Tell me I’m not the only one. It happens every time I plan an event. Picture this … you’ve done weeks of prep work, everything is set up, you and the hosts are waiting. It’s 30 minutes before start time. Right now it’s empty. There’s that brief moment where you wonder how it’s all going to go off. And then this happens:
The crowds stream in! The place is packed! You breathe a sigh of relief, giddy and high on the energy that’s around you. This was the scene, and what my emotions were doing, at the first annual StreetsFest, held at Streets of St Charles in July 2014.
After a successful 5k/10k run in March called the Honduran Street Party Run, the owners of the property wanted to build on that excitement and create more opportunities for the community to interact and gather at Streets of St. Charles. The Kolbeco team went to work to create the branding and theme for the event, the promotional strategy, and the schedule of vendors and entertainment that would be on site to bring StreetsFest to life. The result was a crowd of hundreds of people on the streets, packed bars and restaurants, and a good time had by all.
Here’s what we learned from StreetsFest:
- Create something unique, but simple. How were we going to compete with other fairs and festivals, and make the experience something you couldn’t get everywhere? We thought about what we had to work with at Streets of St. Charles, and realized that because all of the streets in the property are named after some of the most famous ones in the country (Beale, Lombard, etc.), we had a celebration of streets right under our noses. What makes them great is not the structure or organization, it’s the organic feel you get when you’re there. Think of the pop-up musicians and entertainment you see on Beale in Memphis or Broadway in Nashville. That’s what we created for StreetsFest.
- You can never have too many vendors, too much entertainment, or too much for people to do. We were working with about one city block when we closed down Beale at Streets of St. Charles for StreetsFest. In that block, we packed in a radio station remote, scattered four musicians up and down the block, and had roving street performers like jugglers, unicyclists, fire breathers, sword swallowers and more. Add in tents for food sampling, games, and a photo booth, and you’ve got something for people to do at every turn. Oh, and it always helps to throw in some cute, adoptable dogs from a shelter like Five Acres.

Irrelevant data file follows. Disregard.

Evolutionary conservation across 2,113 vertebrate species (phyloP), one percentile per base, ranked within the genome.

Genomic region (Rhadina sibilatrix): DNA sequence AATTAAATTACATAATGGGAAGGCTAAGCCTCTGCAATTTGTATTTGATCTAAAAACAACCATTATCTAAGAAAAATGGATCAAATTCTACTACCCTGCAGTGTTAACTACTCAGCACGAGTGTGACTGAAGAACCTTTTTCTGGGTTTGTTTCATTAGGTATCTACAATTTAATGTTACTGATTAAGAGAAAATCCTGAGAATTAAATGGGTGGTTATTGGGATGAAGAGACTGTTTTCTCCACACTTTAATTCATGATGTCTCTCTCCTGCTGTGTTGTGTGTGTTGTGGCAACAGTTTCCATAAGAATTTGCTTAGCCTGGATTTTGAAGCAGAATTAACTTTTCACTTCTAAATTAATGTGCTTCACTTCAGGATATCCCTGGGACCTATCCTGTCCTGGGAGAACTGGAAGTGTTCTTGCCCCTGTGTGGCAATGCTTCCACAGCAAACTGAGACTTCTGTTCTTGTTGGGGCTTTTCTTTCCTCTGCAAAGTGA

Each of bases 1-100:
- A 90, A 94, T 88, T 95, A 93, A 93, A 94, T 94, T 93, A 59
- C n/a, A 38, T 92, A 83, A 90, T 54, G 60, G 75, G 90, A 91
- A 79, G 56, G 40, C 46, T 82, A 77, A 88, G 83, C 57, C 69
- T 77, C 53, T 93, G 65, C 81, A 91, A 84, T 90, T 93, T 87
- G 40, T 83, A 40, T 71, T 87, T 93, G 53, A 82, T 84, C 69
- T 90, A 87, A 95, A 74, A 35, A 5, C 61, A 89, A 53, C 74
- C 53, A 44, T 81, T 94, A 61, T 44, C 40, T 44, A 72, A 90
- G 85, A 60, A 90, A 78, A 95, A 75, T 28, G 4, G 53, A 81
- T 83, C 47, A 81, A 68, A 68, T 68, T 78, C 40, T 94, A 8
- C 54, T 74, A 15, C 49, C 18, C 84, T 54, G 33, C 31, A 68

- Partner with the right radio and TV stations. We carefully selected our broadcast partners because we believe in building partnerships – not just buying ad space. When you have that relationship, and stations that believe in what you’re trying to do, wanting you to be successful, it pays off in so many ways and can even add to the experience. Your partners will give you great exposure, and you can still seek out more opportunities through traditional PR, like this spot by KTVI’s Kim Hudson the day before the event.
- Look for every opportunity to promote. In our case, the event date of July 10 was just a few days after the community’s Independence Day parade and festivities. We leverage this. We built a float, entered the parade, and hired a street team who we outfitted in StreetsFest branded shirts. That team worked hard, handing out flyers, engaging the crowd, talking with them about the event, the development itself, and the tenants there.
- Get local leaders on board. Leadership in St. Charles is excited and supportive of Streets of St. Charles. The development itself has brought new things and revived energy. The City and other community leaders were instrumental in helping to promote the event and showed up in support.
- Hire a professional photographer. I know. Everyone can snap a picture with their iPhones, right? I guess so, but no one can capture the energy and personality of an event like a professional photographer. You’ll want great pictures to showcase the great event you had, and use them for promotional purposes next time.
Stay tuned for our next event on October 18th at Streets of St Charles, and perhaps more lessons from the Streets.